Question from, uh, Don: Hey SFDugout, can the season start already? I've never been a fan of spring training, and I just think most of it is a great waste of time. Is it even worth it to trek all the way down to Arizona to see some half-hearted preseason action with mostly minor leaguers?
Answer: You bet your rain-soaked Giants cap it is! This author had the opportunity to venture south to Arizona for the first time this spring, and he was not disappointed in the slightest. Allow me to count the ways:
1. Reasonable costs. You can get into most games for about $15 or less, and at least at Scottsdale Stadium (spring home of the Giants) there is not a bad seat in the cozy house. Food and beverages cost less here than at AT&T Park (no big surprise there). The biggest expense is probably transportation, but airfare as well as hotels and rental cars are reasonably priced provided you book early enough.
2. The weather. Mostly t-shirt and shorts, and not a drop of rain while I was there – sure beats the rainy Bay Area in March. Most spring training games are during the day, so bring plenty of sun block. Nights can get a bit chilly, but that's just a good excuse to buy a new Giants sweater at the team store.
3. The atmosphere. If you're someone who demands eating sushi under a canopy with your Wall Street Journal while watching a ballgame, then spring training probably isn't for you. Spring games are about beer guys (yes, they have guys walking down the aisle selling beer in Arizona – what a concept!) and sitting on the lawn "bleachers" in the outfield. The stadium as well as the rest of the area has a very new, clean feel. A very relaxing experience.
4. The scene. Scottsdale in spring is ridiculous – mostly young people, both male and female, creating a lively scene at restaurants, bars, and nightclubs. A singles haven. For you sports nuts, the Phoenix area has a great sports scene, and in the spring their MLB, NBA, and NHL teams are all active. Add the NCAA basketball tournament in March, and there's always something going on. And the golf here is fabulous, with hundreds of courses to choose from. I had almost forgotten what dry fairways do for your golf game!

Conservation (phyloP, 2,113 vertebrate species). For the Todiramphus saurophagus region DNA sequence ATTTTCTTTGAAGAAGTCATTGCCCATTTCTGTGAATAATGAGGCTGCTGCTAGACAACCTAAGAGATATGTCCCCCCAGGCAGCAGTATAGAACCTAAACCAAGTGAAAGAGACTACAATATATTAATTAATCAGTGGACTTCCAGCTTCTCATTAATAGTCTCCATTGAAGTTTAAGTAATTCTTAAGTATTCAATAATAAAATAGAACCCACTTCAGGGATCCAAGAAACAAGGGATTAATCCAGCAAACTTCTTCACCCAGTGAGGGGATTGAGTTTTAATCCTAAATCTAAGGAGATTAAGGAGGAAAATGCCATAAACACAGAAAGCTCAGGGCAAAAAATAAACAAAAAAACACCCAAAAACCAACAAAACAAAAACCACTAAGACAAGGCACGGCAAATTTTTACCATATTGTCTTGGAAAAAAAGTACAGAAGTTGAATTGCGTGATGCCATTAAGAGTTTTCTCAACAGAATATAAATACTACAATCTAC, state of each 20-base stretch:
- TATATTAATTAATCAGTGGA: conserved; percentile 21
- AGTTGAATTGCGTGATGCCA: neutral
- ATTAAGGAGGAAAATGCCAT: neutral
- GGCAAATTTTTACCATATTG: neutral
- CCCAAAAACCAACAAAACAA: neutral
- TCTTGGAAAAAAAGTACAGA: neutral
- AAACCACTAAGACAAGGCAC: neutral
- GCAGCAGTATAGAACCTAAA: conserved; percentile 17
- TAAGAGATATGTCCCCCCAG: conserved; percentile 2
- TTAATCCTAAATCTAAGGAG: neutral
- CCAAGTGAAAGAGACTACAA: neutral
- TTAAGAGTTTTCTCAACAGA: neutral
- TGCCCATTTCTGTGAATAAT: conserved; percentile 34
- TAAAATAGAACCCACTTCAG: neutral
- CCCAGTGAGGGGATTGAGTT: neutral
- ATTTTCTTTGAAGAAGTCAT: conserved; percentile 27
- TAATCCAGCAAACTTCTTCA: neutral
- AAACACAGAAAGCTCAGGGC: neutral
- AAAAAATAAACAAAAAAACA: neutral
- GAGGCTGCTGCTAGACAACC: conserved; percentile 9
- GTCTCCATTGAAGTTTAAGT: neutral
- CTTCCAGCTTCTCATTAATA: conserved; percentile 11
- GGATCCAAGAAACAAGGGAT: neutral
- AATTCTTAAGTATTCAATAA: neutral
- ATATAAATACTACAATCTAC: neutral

5. Oh yeah, the baseball. If you're someone who demands to see Barry Bonds play every inning of every game, then spring training probably isn't for you. But don't tell me spring games aren't compelling – particularly with the more established players predisposed in the World Baseball Classic this year, spring training gave a lot of the up-and-coming Giants a greater chance to shine and compete for a Major League roster spot. For these guys, spring training is their final four – play well and you're in, play poorly and get sent down to the NIT, er, minors.
They say if you watch baseball long enough, you'll see something that you've never seen before. I got to see Mark Sweeney, Matt Morris, Steve Kline, and Steve Finley in Giants uniforms for the first time. I got to hear the Scottsdale Stadium p.a. announcer name Bonds as the starter in left field before the game, and saw Sweeney get two hits in his place. I got to see Merkin Valdez throw his heater. I got to see the Giants score seven runs in an inning twice in the same game.
So yeah, it's worth it, unless you feel like you would miss your cubicle and wet weather too much. And you can stadium hop to see the Giants play multiple games – "away" games in Chandler, Mesa, Phoenix, and Surprise are just a car ride away. And did I mention the beer guy?
Do yourself a favor and get out there next spring. You'll come back a nicer, tanner person.
That's it for this week. Email your questions to the author, and we will attempt answer them in upcoming articles!
Don Shin eats, breathes, thinks, and bleeds in Orange and Black. Pac Bell Park officially opened on his 25th birthday (the one year he decided to move out of the Bay Area!!!). For the 2000 playoff drive, he dyed his hair orange while studying in Korea. He watched Game 6 of the '02 World Series at a restaurant in LA, and couldn't finish his meal afterwards. Feel free to write him at firstname.lastname@example.org to commiserate, cheer, and complain.
The views expressed in the columns do not necessarily reflect the opinions of the site's publisher, writers, or other staff members. The content on this site may not be redistributed without the expressed consent of SFDugout.com.